Monday, May 24, 2010

Summer?

Yesterday's temperature was 17 degrees above normal, and I was wiped out before noon. I kept trying to get back outside all day, but I just did not have the energy. Spring came early to Illinois, and the temperatures never returned to normal. All of our perennials are two weeks ahead of schedule.

It looks like summer is arriving even earlier because yesterday's temperature hit 93 F. Turkeys are walking around with their wings held away from their body. All the animals are panting like dogs -- like the poor goat kid in the picture. The humans are sweating. And temperatures will be in the upper 80s and 90s for the rest of the week.

We do our best to adjust. We don't have central air conditioning, because we couldn't find a system that was not an energy hog when we started building the house six years ago. We have an attic fan, so as long as the temperature falls into the 60s at night, we can use that fan to pull in the cold air from outside overnight. We close all the windows in the morning to trap the cold air inside with the help of insulated window shades, which also keeps the sun out. If it gets too hot in here, we can always retreat to the basement, which stays naturally cool.

We try to do chores as early as we can drag ourselves out of bed, which is not as early as you might think. We're not crack-o-dawn farmers, however, if the temperatures get much higher, we will be. We get all the animals out of the barns, which will be up to 10 degrees hotter than the outside temperatures. I really don't like metal barns, because they're hotter in summer and colder in winter.  Too bad we couldn't find a farm with big, old wooden barns. In the middle of the day, we make sure everyone has plenty of water. Then we hibernate inside until a couple hours before sundown when the temperatures start to fall again. Or at least, that's what I do. Mike makes me feel like the ultimate wimp in all of this. He is out there working hard and sweating profusely all day. At the moment, he is scything and digging into the dirt around the perimeter of the garden, so that he can bury a rabbit-proof fence. (That's a post for tomorrow or the next day.)

We're having cold breakfasts, like yogurt and granola, and lunch is cold left-overs, salads, or a cold sandwich spread like hummus.  Dinner is cooked around 8 p.m., so that the temperatures are starting to drop, and we'll be able to open windows again and turn on the attic fan, which will pull the cold night air back into the house. Then we'll start over again in the morning.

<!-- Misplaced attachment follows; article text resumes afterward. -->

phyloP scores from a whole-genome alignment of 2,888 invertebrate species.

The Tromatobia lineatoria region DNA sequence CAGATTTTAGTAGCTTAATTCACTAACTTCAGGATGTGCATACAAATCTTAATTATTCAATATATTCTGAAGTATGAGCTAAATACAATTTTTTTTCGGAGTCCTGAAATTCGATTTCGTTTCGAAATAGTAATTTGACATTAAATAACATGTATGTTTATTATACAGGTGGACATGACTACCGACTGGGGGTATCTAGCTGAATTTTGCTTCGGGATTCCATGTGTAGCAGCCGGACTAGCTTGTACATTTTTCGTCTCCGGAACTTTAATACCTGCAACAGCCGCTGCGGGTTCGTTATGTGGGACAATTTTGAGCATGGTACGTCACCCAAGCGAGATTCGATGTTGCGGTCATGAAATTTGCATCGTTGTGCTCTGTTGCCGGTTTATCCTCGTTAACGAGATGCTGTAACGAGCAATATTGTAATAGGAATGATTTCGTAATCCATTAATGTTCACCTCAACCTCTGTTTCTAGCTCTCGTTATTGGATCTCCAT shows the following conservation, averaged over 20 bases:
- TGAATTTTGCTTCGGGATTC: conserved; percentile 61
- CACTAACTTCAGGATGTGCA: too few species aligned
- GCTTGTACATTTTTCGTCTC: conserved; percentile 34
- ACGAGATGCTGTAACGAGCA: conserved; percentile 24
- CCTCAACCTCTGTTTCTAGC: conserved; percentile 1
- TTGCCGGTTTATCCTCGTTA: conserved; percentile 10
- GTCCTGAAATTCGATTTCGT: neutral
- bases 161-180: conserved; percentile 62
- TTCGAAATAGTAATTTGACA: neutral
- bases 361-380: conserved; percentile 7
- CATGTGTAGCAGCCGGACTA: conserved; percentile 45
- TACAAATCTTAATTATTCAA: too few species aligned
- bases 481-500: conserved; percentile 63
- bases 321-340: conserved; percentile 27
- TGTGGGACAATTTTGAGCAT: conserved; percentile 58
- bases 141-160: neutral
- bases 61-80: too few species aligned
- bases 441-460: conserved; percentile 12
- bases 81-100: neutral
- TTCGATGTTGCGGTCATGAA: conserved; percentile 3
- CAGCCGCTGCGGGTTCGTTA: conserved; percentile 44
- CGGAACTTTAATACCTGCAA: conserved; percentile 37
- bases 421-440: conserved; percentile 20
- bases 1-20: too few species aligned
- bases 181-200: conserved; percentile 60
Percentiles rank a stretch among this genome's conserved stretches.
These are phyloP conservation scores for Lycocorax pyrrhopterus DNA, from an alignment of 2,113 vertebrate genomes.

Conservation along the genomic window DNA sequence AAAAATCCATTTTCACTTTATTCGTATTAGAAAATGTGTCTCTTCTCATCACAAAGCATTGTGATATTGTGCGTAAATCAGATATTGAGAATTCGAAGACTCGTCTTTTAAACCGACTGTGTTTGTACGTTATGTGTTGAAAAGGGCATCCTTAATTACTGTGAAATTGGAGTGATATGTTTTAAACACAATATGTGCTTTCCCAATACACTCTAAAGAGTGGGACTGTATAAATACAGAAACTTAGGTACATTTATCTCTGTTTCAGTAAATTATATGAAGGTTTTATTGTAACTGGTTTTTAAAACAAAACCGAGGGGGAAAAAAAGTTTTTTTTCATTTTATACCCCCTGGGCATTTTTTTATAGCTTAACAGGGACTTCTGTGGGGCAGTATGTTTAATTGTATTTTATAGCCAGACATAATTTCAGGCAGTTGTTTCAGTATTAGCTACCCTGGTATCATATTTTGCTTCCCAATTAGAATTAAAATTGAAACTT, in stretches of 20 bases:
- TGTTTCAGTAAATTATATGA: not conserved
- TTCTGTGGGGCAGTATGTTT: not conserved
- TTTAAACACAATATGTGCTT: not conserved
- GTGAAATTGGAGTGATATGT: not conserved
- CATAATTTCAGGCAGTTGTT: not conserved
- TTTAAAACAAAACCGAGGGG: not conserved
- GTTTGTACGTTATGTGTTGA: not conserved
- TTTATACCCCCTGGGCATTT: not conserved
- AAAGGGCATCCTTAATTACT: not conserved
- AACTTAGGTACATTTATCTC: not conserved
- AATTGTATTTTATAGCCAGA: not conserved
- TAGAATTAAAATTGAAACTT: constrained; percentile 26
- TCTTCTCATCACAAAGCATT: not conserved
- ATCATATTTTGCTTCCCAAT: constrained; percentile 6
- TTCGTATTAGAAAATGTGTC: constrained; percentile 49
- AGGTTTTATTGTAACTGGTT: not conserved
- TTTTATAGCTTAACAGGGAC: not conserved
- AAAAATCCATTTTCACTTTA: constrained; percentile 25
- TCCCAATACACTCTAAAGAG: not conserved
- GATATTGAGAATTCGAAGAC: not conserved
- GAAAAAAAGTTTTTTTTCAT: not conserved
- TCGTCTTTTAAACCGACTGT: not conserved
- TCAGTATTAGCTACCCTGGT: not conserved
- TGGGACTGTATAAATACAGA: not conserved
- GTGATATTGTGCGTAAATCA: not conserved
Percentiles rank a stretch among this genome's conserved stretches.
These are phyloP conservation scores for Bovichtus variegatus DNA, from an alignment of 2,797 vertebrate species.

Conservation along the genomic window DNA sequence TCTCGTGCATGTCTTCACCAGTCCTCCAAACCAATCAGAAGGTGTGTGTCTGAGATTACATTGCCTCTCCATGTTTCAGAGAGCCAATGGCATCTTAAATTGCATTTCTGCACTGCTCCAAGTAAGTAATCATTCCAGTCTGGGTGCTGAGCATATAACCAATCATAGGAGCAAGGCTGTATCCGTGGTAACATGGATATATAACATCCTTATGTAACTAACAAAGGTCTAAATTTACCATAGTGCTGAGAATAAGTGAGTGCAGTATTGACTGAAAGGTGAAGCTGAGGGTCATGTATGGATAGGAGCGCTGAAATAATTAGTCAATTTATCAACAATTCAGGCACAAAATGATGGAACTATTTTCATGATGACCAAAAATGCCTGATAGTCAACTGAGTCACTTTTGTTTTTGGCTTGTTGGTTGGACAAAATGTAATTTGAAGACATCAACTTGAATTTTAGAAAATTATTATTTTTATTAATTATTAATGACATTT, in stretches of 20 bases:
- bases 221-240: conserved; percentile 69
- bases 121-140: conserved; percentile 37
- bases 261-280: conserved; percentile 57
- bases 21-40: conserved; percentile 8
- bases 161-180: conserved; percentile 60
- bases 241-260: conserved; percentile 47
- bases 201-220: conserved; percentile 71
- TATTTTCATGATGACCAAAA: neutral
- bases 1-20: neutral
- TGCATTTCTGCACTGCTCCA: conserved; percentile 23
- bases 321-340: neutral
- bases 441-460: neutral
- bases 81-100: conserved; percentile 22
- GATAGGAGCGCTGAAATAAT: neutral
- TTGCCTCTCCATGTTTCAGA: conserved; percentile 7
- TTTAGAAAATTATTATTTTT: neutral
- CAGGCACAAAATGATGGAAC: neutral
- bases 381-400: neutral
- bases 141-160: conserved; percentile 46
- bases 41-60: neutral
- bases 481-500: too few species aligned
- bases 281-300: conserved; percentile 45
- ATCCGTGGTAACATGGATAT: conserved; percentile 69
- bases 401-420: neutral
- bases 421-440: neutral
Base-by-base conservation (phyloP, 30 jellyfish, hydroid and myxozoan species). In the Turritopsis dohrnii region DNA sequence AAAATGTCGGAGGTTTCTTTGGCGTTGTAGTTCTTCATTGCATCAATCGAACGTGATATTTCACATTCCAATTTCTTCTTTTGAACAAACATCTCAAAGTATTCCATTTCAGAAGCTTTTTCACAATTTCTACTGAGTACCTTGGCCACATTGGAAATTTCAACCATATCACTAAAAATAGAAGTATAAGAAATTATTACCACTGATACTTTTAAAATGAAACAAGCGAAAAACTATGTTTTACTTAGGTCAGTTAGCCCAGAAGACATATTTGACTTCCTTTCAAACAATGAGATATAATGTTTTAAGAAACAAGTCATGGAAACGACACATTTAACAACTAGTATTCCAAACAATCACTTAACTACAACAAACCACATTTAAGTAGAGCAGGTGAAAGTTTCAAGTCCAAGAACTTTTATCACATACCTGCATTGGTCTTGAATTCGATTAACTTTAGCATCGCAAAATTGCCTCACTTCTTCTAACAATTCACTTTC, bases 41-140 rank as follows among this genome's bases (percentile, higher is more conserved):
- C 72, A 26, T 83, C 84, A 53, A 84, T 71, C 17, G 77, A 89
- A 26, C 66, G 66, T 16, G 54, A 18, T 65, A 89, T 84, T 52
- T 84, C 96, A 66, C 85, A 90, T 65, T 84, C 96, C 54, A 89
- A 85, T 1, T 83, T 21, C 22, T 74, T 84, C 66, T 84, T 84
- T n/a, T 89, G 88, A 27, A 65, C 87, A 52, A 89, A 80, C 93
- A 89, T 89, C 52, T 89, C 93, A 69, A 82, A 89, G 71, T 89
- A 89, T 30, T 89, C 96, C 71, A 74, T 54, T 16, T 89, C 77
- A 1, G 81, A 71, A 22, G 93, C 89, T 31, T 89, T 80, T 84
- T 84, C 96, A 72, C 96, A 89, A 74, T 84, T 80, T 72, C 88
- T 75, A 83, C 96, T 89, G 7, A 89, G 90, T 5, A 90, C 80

8 comments:

Michelle said...

We're experiencing below-average temps here. On the news last night they said the LATEST it has ever taken to hit the first 80 degree day is June 6, 1991; we may overtake that record this year. I don't mind, but the garden does.

Deborah @ Antiquity Oaks said...

That was our summer last year. It was the worst year EVER for tomatoes and peppers.

clink said...

Don't you love the comments that people make when they find out you don't have a/c? Literally -- one guy offered window units. We had given the ONE window unit we had away.

It will ease up. After I have all the beds cleaned and neat and the mulch hauled. Till then -- I'm still outside.

Stephanie said...

We don't have ac in our apartment either, we are on the 2nd floor. I use insulated drapes year round, so that helps immensely. I have also gotten very skilled at which windows to open at which time of day, to maximize coolness :)

Hope you all get a nice little break from the heat soon.

Deb from Blm said...

Oh my poor baby Vegas! Does she need me to come and get her? ;-)Mine are out in the hot sun grazing right now! I think they have fried their brains ;-) I about melted half an hour ago just putting in one row of beans...you know...replacing the ones that got FROSTBITE in May! sigh.

Tammy said...

Same here in Missouri. I think 'they' said it's the hottest since the record high sometime in the 1930s.. It's pretty hard to adjust to, going from mild to cool days and nights to cut it with a knife heat and humidity.
Tammy

Chef E said...

Funny how I grew up in Texas, and grew up with no air, only a giant fan in the front window that at night my mom would run water in the bottom of it as we slept on a blanket in front of it to cool off. Now we are spoiled. I just throw water on my clothes turn on a fan, instant AC, with a little breeze outside if I am out running around.

I hope the tomatoes are not affected by blight from the drop in temps again, I have to have my home grown tomatoes!

I also like to swim, and if it stays cool and rainy, then the water is cold cold cold- okay are we ever happy. I think we are just in for weather changes because the earth does that every so many hundred years, or even 1000 I read...

Nancy K. said...

I'm not handling this heat and humidity well at all! I'm seriously thinking that animals that hibernate have got it all wrong. We should hibernate during the SUMMER months. One can always add an extra layer for warmth when it's cold but it's just not possible to remove enough to be comfortable when it's 90 and humid...

:-(

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